From Rockets to Hot Rods to the Tohono O'odham Native American Nation. Some stories take unusual twists: Ten years ago, with the help of a research grant from the Office of Naval Research, a couple of young and imaginative engineers in Arizona (and a few of their friends at the University of Michigan) came up with a ceramic-based material that was capable of withstanding intense heat, sharp thermal gradients, and crushing pressures. Soon, Tony Mulligan and Mark Angier launched a small business - Advanced Ceramics Research (ACR) Inc. - and started producing everything from rocket nozzles and turbine engine components, to ceramic satellite propulsion engines and oil well drill bits (not to mention bicycle brake pads, and air ducts for Ferrari hot rods).
Today, ACR also manufactures a remarkable water soluble polymer matrix composite that goes by the name Aquacore. When poured in a mold and baked, Aquacore forms a water soluble mandrel (solid manufacturing form) which can then be wrapped with fiber and resin and cured to make composite products - everything from artificial hearts to torpedo casings. The inside Aquacore mandrel can then be washed away with ordinary tap water.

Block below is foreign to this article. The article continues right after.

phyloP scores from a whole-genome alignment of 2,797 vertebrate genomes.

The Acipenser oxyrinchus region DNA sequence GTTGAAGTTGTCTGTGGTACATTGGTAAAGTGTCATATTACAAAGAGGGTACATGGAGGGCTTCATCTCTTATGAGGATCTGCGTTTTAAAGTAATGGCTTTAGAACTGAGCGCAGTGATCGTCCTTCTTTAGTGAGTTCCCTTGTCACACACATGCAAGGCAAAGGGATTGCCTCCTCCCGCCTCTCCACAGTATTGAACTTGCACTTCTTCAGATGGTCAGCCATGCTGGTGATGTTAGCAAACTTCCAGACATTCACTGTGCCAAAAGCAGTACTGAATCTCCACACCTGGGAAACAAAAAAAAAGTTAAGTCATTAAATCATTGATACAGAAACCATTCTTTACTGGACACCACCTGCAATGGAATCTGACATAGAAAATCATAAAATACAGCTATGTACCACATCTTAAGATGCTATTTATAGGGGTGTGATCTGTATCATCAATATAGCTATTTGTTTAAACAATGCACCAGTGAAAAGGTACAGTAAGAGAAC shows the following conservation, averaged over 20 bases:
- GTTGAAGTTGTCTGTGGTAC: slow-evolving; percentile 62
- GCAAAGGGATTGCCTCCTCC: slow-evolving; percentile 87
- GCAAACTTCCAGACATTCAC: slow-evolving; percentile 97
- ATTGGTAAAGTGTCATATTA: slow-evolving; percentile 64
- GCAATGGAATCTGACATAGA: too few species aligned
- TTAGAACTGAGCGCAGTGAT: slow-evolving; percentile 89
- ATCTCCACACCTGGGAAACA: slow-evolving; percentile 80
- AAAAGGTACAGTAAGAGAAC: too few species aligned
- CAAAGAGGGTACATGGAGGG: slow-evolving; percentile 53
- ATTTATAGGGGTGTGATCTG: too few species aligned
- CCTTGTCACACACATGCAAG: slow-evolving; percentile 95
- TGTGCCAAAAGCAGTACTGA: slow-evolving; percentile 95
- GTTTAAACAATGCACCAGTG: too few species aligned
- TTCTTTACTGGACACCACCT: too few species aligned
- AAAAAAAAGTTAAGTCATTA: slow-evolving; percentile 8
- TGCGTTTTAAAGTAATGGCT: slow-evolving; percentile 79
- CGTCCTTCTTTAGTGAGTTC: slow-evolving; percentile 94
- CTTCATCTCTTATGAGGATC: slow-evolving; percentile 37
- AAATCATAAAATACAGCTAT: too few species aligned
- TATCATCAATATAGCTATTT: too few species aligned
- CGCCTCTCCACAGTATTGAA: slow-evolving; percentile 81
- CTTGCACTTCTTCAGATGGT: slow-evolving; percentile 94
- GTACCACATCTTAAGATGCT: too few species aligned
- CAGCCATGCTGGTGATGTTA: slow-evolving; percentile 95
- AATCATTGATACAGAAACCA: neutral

"The resulting product and the resulting wastestream is entirely and completely eco-friendly," says ONR program manager John Williams, "And is just the sort of product and process the Navy is interested in funding for its own purposes."
But Mulligan had a small problem. "We needed a plant in which to do the hot pressing and quality control. So, we decided to approach our neighbors living on the San Xavier Reservation southwest of Tucson," he said.
In July, ACR signed an historic agreement with the San Xavier Development Authority, an independent organization comprised of tribal members of the Tohono O'odham Native American Nation.* This agreement is now set to bring hi-tech research and production to the Sonoran Desert reservation in the form of jobs for some 300 tribal members. The tribe will have a 51% interest in the joint venture. Groundbreaking and work on the new facility will begin in the fall.
"We are very proud that the Tohono will be the first Native American Nation to formally enter the hi-tech field," says Austin Nunez, Chairman of the San Xavier District of the Tohono O'odham Nation. "This will bring greater economic diversity to our tribe, and the promise of a more prosperous future for some of our younger tribal members."
*The Tohono O'odham Nation, inhabiting a large section within the Sonoran Desert of south-central Arizona and northern Mexico, had for many years been known by their Spanish-given name, Papago. In 1986, the nation reverted to their original name, meaning Desert People.